Freedom: A History of US.
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Webisode 5: A Fatal Contradiction
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The Hanging of John Brown
Segment 7
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They are already fighting in Kansas and Nebraska territories. Slaveowners and abolitionists have attempted to live together, but it isn't working. As early as 1856 the territory has two governments—one for slavery and one against. Then a posse of about 800 pro-slavery men head for the free town of Lawrence, Kansas, and destroy it. It is guerrilla warfare. One of the soldiers in that war in bloody Kansas is a fierce-eyed white abolitionist named John BrownSee It Now - John Brown. He says things like this: "We must fight fire with fire and strike terror in their hearts."

Brown and his followers use axes to murder five pro-slavery settlers. That starts things. Brown burns with religious fire. He believes he is acting for God. He decides to lead a revolution. He thinks blacks will rise up and follow him. On a dark night in 1859, he and a few followers capture a government arsenal and armory in the pretty little West Virginia town of Harper's Ferry See It Now - Harper's Ferry, where two rivers come together, slash the hills, and create spectacular scenery. But Brown isn't interested in the scenery. He needs help and it never comes Check The Source - John Brown's Raid. He is soon captured—by a military officer named Robert E. Lee—and given a trial that all the nation follows. He puts on a performance few will forget, and his words inflame the North: "I deny everything but a design on my part to free slaves. I, John Brown, am now quite certain that the crimes of this guilty land will never be purged away, but with blood Check The Source - John Brown's Last Statement."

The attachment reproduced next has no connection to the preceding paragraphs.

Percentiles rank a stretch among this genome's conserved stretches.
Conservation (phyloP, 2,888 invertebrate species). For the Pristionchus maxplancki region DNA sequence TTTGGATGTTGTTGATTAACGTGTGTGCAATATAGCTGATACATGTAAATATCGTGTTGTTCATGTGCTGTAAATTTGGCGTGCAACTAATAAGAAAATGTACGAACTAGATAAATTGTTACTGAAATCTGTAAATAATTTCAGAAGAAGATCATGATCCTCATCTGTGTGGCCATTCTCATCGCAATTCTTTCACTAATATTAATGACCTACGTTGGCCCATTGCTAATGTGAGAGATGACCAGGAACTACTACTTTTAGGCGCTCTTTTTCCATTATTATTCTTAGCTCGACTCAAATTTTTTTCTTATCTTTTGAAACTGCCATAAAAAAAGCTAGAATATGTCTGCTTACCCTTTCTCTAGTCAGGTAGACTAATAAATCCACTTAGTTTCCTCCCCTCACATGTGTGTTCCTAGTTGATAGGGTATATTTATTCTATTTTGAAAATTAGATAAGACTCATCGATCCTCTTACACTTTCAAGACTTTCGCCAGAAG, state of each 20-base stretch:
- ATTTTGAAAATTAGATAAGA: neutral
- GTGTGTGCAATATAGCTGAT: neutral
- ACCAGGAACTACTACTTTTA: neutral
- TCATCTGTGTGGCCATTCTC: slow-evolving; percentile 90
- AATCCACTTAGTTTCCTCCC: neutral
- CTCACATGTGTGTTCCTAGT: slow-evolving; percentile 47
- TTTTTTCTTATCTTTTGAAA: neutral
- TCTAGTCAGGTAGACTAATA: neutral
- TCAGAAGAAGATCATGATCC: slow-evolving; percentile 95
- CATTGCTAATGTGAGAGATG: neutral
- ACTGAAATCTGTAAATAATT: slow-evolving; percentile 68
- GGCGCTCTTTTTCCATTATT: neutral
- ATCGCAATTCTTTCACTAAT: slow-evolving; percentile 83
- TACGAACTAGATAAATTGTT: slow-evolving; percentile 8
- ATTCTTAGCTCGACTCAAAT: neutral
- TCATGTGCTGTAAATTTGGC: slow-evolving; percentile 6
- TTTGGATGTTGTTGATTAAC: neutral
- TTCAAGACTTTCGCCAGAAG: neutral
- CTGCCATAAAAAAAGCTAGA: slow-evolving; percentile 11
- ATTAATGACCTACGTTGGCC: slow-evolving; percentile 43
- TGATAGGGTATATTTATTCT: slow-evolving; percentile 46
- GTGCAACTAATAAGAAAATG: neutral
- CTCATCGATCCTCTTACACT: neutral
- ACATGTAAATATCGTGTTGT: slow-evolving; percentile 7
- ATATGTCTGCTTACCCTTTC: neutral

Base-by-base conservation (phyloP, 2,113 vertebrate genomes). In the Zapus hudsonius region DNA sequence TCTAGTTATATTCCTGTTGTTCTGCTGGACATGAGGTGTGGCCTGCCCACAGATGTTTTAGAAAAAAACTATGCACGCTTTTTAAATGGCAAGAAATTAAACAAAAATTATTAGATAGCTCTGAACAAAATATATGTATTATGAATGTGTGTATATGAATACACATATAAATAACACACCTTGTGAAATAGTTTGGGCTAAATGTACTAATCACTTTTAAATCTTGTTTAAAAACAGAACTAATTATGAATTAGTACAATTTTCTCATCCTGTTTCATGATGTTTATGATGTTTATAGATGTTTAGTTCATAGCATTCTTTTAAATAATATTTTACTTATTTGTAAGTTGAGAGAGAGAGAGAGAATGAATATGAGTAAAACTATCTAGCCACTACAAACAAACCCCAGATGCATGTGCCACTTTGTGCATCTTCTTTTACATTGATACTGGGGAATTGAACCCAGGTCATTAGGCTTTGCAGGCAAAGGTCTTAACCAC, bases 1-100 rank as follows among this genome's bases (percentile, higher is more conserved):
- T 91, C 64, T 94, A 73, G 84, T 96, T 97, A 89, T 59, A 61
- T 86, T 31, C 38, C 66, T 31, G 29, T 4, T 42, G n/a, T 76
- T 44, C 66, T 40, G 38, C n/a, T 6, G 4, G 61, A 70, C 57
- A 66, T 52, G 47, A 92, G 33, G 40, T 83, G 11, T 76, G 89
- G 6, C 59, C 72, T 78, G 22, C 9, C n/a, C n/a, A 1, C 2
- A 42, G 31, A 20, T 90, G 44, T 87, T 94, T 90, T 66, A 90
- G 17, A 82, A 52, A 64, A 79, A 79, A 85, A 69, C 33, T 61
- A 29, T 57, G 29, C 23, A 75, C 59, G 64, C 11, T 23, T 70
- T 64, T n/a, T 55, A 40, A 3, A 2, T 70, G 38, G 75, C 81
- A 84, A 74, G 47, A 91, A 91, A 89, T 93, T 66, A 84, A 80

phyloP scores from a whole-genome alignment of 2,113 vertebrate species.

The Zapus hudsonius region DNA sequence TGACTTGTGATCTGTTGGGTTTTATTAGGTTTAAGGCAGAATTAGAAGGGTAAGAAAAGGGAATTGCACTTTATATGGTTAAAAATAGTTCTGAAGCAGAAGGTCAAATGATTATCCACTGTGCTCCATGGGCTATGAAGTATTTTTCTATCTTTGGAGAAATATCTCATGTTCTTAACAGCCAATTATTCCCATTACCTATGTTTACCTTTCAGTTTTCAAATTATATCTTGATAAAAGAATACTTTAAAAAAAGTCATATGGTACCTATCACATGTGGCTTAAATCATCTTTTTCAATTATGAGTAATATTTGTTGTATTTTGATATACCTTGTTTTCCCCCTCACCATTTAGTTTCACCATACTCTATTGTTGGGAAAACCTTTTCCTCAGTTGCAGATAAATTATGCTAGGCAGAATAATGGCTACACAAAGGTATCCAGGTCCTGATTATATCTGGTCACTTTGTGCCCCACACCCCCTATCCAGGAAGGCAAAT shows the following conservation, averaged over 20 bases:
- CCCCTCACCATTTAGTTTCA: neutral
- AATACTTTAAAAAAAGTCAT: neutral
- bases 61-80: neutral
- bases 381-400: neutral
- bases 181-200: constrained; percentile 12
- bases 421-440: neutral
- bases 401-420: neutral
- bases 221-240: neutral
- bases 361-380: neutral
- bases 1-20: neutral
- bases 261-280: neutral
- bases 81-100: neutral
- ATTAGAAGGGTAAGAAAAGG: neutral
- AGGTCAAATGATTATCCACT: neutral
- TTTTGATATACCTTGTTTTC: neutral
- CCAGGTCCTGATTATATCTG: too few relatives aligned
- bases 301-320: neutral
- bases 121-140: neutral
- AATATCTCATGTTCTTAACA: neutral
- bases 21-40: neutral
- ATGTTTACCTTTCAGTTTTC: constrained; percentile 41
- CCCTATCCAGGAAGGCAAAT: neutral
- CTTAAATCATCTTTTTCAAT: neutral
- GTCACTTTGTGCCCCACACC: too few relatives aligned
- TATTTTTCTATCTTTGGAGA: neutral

He is right. John Brown stuck his head in a noose made of South Carolina cotton. His words will soon haunt both North and South See It Now - The Hanging of John BrownCheck The Source - "John Brown's Body".

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Did You Know?
In 1857, Chief Justice Roger B. Taney was seventy-nine-years-old and well-respected. Chief Justice Taney was appointed to the Supreme Court by President Andrew Jackson in the 1820s to replace the renowned John Marshall.

Did you know that Freedom is adapted from the award-winning Oxford University Press multi-volume book series, A History of US by Joy Hakim?

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